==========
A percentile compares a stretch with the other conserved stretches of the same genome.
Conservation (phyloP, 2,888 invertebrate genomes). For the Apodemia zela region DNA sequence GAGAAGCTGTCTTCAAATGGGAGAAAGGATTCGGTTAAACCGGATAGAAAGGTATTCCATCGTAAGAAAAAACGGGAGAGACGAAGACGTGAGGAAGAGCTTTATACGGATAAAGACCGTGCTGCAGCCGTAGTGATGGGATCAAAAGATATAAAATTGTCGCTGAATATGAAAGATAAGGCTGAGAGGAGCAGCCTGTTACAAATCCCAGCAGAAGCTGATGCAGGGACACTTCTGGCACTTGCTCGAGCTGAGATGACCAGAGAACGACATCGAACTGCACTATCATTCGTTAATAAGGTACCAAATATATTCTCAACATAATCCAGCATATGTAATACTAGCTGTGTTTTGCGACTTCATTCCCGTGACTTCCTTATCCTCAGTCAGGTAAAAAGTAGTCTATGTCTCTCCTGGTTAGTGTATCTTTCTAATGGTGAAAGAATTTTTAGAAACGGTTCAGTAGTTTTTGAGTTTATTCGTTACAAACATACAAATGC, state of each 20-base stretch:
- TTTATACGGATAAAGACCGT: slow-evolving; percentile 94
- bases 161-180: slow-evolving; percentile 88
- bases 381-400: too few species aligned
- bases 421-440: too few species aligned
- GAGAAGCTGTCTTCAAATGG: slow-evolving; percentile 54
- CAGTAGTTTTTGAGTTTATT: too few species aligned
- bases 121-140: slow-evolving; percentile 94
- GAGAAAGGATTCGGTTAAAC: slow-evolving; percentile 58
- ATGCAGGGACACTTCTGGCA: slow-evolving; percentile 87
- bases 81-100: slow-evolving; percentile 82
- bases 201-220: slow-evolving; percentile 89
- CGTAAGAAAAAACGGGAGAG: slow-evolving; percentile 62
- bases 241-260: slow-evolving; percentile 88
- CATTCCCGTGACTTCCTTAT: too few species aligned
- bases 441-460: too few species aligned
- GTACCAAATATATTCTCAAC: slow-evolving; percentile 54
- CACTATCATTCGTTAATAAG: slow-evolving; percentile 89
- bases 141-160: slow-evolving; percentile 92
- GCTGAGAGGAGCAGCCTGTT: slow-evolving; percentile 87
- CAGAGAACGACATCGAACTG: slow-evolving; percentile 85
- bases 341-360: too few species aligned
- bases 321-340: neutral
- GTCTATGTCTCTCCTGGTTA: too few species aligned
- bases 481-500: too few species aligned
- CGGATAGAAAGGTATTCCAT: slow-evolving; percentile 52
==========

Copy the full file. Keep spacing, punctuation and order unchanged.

A percentile compares a stretch with the other conserved stretches of the same genome.
Conservation (phyloP, 2,888 invertebrate genomes). For the Apodemia zela region DNA sequence GAGAAGCTGTCTTCAAATGGGAGAAAGGATTCGGTTAAACCGGATAGAAAGGTATTCCATCGTAAGAAAAAACGGGAGAGACGAAGACGTGAGGAAGAGCTTTATACGGATAAAGACCGTGCTGCAGCCGTAGTGATGGGATCAAAAGATATAAAATTGTCGCTGAATATGAAAGATAAGGCTGAGAGGAGCAGCCTGTTACAAATCCCAGCAGAAGCTGATGCAGGGACACTTCTGGCACTTGCTCGAGCTGAGATGACCAGAGAACGACATCGAACTGCACTATCATTCGTTAATAAGGTACCAAATATATTCTCAACATAATCCAGCATATGTAATACTAGCTGTGTTTTGCGACTTCATTCCCGTGACTTCCTTATCCTCAGTCAGGTAAAAAGTAGTCTATGTCTCTCCTGGTTAGTGTATCTTTCTAATGGTGAAAGAATTTTTAGAAACGGTTCAGTAGTTTTTGAGTTTATTCGTTACAAACATACAAATGC, state of each 20-base stretch:
- TTTATACGGATAAAGACCGT: slow-evolving; percentile 94
- bases 161-180: slow-evolving; percentile 88
- bases 381-400: too few species aligned
- bases 421-440: too few species aligned
- GAGAAGCTGTCTTCAAATGG: slow-evolving; percentile 54
- CAGTAGTTTTTGAGTTTATT: too few species aligned
- bases 121-140: slow-evolving; percentile 94
- GAGAAAGGATTCGGTTAAAC: slow-evolving; percentile 58
- ATGCAGGGACACTTCTGGCA: slow-evolving; percentile 87
- bases 81-100: slow-evolving; percentile 82
- bases 201-220: slow-evolving; percentile 89
- CGTAAGAAAAAACGGGAGAG: slow-evolving; percentile 62
- bases 241-260: slow-evolving; percentile 88
- CATTCCCGTGACTTCCTTAT: too few species aligned
- bases 441-460: too few species aligned
- GTACCAAATATATTCTCAAC: slow-evolving; percentile 54
- CACTATCATTCGTTAATAAG: slow-evolving; percentile 89
- bases 141-160: slow-evolving; percentile 92
- GCTGAGAGGAGCAGCCTGTT: slow-evolving; percentile 87
- CAGAGAACGACATCGAACTG: slow-evolving; percentile 85
- bases 341-360: too few species aligned
- bases 321-340: neutral
- GTCTATGTCTCTCCTGGTTA: too few species aligned
- bases 481-500: too few species aligned
- CGGATAGAAAGGTATTCCAT: slow-evolving; percentile 52